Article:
Eliminating Deaths and Abuse in Custody Together (Edict), an organisation concerned with upholding the honour of the police, resonates with much of what Inspector General of Police Hamid Bador is reported to have said recently.
In a report carried by Bernama, Hamid echoed some of what Edict said in a statement on 18 March titled “We must also honour policemen and women during the Covid-19 pandemic.”
As we pointed out then and have continued to point out since, the police are at the frontlines of implementing an order which creates hardship for many people, who therefore resist.
The police must handle the resistance sensitively. And they must do so while serving for long hours, for weeks, perhaps months, and put themselves in harm’s way so that we can be safe.
It is right and proper that their leader, the inspector general, reminds the public of the sacrifices policemen and women are making. We are glad he has conducted checks to ensure that they are using all available means of protection against the coronavirus.
We applaud him for doing so and for speaking inspiring words such as these: “The police are carrying out a noble mission with the objective of breaking the Covid-19 infection chain to save the people.” We couldn’t agree more.
We are however concerned about these other words, which the report also attributes to him: “Individuals who … record and take photographs with the intention of casting a bad image on the police … are strongly reminded that there are many parties who are keeping their eye on you and waiting to arrest you.”
We fear that those words will override everything the inspector general has said in the past about the need to reform the police. In his famous open letter about the kleptocrat government, he even said he would like to become head of the integrity department (JIPS) so that he could help clean up the force.
Malaysians are painfully aware of the covered-up, tolerated, repeated abuse of powers by members of the police force resulting in many deaths in custody.
Malaysians are similarly aware that after a painstaking inquiry, Suhakam concluded one year ago that the police are responsible for the enforced disappearance of Amri Che Mat and Raymond Koh – but the police appear to have held no one accountable.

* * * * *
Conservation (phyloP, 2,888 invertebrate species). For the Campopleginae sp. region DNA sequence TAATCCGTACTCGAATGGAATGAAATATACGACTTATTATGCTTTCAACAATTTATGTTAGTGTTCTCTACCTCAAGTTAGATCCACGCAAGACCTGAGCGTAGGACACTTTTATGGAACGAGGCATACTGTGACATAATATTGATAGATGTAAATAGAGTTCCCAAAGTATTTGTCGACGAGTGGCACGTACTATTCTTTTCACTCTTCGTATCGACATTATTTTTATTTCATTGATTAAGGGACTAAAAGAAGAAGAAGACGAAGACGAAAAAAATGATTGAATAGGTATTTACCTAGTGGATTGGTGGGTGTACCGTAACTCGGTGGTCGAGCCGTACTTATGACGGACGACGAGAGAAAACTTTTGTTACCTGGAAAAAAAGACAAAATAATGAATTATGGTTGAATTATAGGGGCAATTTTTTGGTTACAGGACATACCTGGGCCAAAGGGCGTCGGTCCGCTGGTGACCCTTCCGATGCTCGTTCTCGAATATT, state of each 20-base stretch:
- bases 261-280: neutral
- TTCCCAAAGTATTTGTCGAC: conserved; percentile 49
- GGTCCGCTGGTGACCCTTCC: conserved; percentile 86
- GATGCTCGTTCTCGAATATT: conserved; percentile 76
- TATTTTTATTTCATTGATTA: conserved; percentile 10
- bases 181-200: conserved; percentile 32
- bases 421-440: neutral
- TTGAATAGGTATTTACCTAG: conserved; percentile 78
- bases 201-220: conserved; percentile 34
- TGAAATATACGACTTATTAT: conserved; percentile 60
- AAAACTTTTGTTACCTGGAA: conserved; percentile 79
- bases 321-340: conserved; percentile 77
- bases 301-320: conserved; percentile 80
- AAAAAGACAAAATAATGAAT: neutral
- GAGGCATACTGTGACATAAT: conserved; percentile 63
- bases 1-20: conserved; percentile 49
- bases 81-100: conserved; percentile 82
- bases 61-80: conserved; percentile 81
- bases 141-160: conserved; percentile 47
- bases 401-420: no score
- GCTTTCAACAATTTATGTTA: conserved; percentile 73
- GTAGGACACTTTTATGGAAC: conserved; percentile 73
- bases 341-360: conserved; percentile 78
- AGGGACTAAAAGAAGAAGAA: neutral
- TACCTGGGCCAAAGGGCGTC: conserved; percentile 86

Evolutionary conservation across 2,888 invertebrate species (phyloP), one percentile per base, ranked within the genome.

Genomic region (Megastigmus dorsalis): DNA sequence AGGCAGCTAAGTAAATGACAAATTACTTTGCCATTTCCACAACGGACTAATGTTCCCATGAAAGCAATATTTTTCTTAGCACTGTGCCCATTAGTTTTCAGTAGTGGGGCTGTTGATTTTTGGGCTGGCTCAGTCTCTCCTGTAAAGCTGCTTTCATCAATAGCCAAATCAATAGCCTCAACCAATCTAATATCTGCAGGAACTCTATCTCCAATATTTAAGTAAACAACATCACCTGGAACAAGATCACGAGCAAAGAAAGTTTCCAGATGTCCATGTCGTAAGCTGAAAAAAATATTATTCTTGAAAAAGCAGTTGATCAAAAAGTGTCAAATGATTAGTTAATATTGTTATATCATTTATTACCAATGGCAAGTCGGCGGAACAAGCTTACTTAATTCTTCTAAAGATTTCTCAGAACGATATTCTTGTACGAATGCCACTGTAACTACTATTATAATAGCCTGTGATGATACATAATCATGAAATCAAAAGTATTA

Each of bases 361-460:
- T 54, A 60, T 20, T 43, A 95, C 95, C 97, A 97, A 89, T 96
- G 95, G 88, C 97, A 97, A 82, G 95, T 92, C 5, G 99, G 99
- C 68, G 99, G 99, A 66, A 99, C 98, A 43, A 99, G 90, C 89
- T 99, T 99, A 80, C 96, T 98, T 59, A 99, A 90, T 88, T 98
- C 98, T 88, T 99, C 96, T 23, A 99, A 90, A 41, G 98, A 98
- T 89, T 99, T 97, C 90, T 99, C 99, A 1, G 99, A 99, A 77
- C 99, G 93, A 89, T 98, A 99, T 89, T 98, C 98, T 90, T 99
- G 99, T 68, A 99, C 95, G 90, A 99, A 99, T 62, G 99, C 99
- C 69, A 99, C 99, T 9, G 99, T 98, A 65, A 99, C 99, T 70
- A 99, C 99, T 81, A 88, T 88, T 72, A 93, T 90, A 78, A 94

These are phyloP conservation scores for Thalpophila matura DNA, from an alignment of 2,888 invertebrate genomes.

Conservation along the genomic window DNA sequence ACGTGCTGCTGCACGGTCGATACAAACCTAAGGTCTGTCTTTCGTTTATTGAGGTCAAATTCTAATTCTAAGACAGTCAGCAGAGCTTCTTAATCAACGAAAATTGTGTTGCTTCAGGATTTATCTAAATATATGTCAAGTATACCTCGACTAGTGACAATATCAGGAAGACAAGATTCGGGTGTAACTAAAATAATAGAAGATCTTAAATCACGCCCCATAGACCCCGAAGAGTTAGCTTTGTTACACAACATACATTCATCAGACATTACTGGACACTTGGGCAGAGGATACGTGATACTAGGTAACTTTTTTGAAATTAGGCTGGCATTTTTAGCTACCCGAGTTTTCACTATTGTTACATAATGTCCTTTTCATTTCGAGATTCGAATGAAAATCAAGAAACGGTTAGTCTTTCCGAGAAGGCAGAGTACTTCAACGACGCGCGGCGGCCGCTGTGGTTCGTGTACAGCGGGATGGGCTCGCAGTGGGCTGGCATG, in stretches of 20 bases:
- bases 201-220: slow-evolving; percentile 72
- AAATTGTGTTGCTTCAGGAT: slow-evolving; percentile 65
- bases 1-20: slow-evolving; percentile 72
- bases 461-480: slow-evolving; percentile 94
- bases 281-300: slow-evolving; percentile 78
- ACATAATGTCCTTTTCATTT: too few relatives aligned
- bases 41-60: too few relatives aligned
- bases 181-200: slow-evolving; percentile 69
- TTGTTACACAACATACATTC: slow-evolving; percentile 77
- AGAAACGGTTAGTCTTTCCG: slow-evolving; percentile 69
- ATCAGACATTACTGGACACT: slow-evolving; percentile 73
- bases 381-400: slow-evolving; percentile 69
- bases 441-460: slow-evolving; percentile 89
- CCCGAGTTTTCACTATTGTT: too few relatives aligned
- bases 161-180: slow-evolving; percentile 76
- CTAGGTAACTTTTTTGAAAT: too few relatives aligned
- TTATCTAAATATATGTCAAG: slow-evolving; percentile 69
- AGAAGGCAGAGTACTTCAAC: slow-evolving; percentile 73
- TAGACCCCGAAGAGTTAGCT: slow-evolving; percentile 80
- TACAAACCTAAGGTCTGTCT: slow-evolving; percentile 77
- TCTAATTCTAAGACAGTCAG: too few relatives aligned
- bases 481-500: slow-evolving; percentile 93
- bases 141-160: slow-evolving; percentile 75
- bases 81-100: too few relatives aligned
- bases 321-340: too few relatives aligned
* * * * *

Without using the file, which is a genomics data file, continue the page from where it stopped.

Malaysians are also aware that due to police resistance the independent police complaints and misconduct commission (IPCMC), which was supposed to be a tiger, has been turned into a pussy cat. In the present political climate, the IPCMC may be just a pipe dream.
Distrust of the police is immensely high. The public has concluded that since neither senior police officers nor the government wish to implement reform, they need to watch the police.
It is for that reason that the public try to record every encounter they have with the police, and some set themselves up as citizen reporters – because the media cannot be everywhere.
We note also that the need for monitoring the police is already very well established in Malaysia. Lock-ups and interrogation rooms are equipped with video cameras. Police are trialling body cameras.
We are therefore shocked that the inspe ctor generalis reported to have said “many parties who are keeping their eye on you [individuals who do the recording] and waiting to arrest you”. Who are these “many parties?”
If not for the recordings made and circulated by these individuals – and even confirmed by the police – neither the police nor the government and the public would be aware of what is actually happening during the movement control order.
Edict calls upon the public not to be cowed by the inspector general’s words. Keep honouring the good work done by the bulk of the police.
Serving in the police force is no small thing. Policemen and women make a big sacrifice and are bound to a code: The Police Act, 1967.
Members of the police force maintain law and order, preserve the peace and security of our nation, prevent and detect crime. They are always on duty. They give all manner of assistance. They escort and guard prisoners. They do so much more. They are worthy of honour.
Policing is an honourable profession. So long as policemen and women uphold the law, they must and will be honoured. Those who work in difficult circumstances will make mistakes. No one is perfect. But deliberate, unadmitted, repetitive wrongdoing is not acceptable.
Keep respecting the police. Keep standing up for them as they slog for our sakes. Also keep recording and sharing wrongdoings done by a few bad cops, even at roadblocks. Those who do right need fear nothing.